My friends and family will tell you that I strongly dislike broken promises. In our present culture, we seem to make promises left and right that we have no intention of fulfilling. Or we make promises that we try to keep for a short period of time and then give up when it becomes hard. But if there is any place that the words “I promise”, or “I vow”, or “I covenant to” should matter it should be the Church. For God has made an unbreakable covenant with us through Jesus Christ, who we strive to both worship and emulate. 
Some promises we can only make once, like vows of membership or promises made at our baptism. But John Wesley, the founder of Methodism, believed that we needed a reminder of those promises. Like celebrating an anniversary or the people of Israel remembering God’s covenant through the keeping of the Sabbath, as Methodists we gather once a year to reaffirm what we believe and who we covenant to be together. In your bulletin you should have found a copy of the Wesley covenant prayer this morning. I’d like to invite you to take it out and read over it. In a few minutes we will read this covenant aloud together, saying that we want God to be first in our live and that we will submit to the will of God, whatever that may be. This is our binding promise for the year, one we will remember when we gather together for worship or fellowship. One that we will remind each other of. I’d encourage you to put this card some place where you can see it every day, and remember both the covenant you are making and the covenantal promise God has offered to you.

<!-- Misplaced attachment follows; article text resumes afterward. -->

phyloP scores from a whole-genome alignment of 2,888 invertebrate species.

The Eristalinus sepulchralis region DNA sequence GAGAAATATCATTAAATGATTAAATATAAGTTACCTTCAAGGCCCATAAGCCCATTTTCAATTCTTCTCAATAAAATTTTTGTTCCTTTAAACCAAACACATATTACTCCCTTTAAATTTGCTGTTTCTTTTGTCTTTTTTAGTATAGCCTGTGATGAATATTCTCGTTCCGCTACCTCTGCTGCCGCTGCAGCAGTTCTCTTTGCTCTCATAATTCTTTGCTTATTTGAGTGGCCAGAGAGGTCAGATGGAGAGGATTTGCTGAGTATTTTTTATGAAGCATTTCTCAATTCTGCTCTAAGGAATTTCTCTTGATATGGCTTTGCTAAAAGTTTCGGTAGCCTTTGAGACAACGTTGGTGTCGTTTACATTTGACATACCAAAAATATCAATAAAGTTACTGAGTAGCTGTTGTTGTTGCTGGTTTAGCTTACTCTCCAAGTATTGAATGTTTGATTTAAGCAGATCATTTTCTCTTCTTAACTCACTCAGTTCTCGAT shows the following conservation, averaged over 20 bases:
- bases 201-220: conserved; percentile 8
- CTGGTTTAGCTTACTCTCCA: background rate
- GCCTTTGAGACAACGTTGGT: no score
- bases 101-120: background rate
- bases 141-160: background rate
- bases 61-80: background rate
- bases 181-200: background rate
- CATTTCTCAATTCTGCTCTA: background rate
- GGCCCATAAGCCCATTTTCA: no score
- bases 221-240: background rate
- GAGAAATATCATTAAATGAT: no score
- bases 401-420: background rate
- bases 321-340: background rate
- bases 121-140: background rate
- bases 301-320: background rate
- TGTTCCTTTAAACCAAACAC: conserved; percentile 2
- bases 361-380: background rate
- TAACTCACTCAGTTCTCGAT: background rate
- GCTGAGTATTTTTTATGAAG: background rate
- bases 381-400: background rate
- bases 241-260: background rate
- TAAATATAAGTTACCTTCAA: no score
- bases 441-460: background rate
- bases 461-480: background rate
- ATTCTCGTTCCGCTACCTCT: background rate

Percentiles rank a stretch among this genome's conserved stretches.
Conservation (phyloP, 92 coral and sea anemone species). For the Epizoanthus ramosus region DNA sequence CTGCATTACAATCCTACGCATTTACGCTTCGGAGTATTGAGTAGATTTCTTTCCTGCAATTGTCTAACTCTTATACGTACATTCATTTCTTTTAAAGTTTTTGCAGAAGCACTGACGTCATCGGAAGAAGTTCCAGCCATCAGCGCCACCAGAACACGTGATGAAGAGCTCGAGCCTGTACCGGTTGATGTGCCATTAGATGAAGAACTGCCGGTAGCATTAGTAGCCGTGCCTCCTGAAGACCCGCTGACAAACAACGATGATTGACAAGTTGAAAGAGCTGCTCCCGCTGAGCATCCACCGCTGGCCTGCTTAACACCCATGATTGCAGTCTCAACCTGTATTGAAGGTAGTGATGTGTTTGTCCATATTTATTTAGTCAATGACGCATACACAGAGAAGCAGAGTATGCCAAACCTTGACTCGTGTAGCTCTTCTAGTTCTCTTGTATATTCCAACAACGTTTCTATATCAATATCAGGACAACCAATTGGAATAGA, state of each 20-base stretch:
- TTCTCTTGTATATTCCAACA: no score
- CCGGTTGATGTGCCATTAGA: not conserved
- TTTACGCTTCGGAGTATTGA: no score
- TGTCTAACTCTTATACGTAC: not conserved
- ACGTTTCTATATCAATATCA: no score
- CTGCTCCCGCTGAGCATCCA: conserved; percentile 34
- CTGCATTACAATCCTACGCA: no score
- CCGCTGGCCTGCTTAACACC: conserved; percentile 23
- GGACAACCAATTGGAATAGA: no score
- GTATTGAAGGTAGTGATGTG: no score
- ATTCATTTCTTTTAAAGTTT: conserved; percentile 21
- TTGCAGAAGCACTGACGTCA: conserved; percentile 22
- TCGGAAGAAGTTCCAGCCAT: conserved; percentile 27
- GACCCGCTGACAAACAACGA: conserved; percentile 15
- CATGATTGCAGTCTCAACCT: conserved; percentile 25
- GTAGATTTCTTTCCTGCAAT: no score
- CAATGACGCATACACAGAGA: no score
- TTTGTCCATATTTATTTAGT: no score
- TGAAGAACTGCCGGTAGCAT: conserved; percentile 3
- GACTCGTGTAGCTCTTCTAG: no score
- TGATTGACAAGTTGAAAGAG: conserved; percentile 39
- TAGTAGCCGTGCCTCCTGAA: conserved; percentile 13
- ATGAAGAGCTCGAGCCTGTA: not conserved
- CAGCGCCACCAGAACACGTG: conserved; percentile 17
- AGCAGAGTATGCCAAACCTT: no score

Additionally, our parish is entering into two new covenant starting this year. The first is a covenant between the Pastor Parish Relations Committee and the Pastor. This covenant combines the vision of each church with the role of the Pastor in the coming year, specifically focusing on areas of spirituality, leadership and administration, worship leading, education, pastoral care and counseling, community service, representation, and personal responsibility. From time to time this year you may wonder why I am doing one thing and not another and reference will be made to this covenant. The covenant helps the churches define what is important to them and how we are going to live together as two churches sharing one pastor.
Another covenant will be for our leadership team/ council. This covenant speaks to how we are going to treat each other as people of God following Biblical principles of love and respect. Before entering a meeting, those present will be reminded of the covenant and the promises that we make to each other and to God. Copies of this covenant will be made available following the worship service today as well. If we do not follow the covenant during meetings, the pastor or chair will stop the meeting and gently remind each of us to read over the covenant again. 

Promises matter because they speak to where our heart is. They show the binding truths that we believe are crucial between ourselves, God, and others. May we now join our voices together, affirming who we are and what our guiding truths will be in this coming year as we pray together Wesley’s covenant prayer….

Sunday, January 4, 2015

Matthew 2:1-12 “Who Shall Seek Him?”